Last week, I was on the phone with a friend who lives on the West Coast.
"Do California politicians stand on street corners, holding up signs and waving at traffic?" I asked.
"Do our politicians do what?"
"Stand on corners, waving at cars. Usually they're dressed really nice, even if it's raining."
"No way," she said. "That's bizarre. What are they trying to do? Lock up the reckless driver vote? Our politicians just shake hands and kiss babies."
I like the friendly politician thing we have going on. It has a charming, small-townish feel. But in recent weeks, when they've been on darn near every corner in town, I've had a strange urge to join them.
If you see a woman standing on a corner, holding up a sign that says "Not running. Just friendly," that'll be me.
I might get my daughter to stand with me. Have her hold up a sign that says "Honk if you support honking."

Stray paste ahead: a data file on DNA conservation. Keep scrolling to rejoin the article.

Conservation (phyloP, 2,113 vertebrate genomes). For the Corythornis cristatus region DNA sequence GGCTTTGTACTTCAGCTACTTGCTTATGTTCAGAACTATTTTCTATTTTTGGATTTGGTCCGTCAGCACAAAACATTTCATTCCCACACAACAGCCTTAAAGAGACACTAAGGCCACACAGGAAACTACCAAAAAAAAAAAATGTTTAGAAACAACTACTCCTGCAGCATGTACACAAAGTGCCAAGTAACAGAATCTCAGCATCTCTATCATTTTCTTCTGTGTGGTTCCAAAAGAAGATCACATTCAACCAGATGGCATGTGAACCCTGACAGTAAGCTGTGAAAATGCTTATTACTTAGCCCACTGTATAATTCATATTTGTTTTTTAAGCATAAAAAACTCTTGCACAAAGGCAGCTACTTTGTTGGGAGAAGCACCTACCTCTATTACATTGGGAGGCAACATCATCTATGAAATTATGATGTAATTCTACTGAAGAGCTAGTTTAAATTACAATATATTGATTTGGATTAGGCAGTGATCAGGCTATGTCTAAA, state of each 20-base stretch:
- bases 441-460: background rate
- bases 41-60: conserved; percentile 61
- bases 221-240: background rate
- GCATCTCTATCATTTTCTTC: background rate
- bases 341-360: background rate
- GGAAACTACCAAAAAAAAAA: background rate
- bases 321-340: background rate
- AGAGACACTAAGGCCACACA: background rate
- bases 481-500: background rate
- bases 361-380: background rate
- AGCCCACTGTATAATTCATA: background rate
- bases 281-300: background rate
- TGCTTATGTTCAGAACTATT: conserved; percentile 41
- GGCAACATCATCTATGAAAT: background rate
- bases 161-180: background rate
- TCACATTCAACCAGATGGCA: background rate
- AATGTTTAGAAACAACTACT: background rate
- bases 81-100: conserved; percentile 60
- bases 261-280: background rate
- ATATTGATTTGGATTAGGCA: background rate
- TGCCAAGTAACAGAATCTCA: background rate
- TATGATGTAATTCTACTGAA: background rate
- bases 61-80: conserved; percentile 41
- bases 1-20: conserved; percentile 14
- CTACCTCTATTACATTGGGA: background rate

We have several months before the general election nears, and they start gathering on the corners again.
Time to make signs.
I'm not sure why political season stirs me in ways that aren't normal, or why my attention is so often focused on political signs. I tire of seeing the same names over and over, grow weary of their use of only red, white and blue. I resent their blatant disregard for the unwritten rule limiting poles and trees for posting yard-sale and lost-pet notices.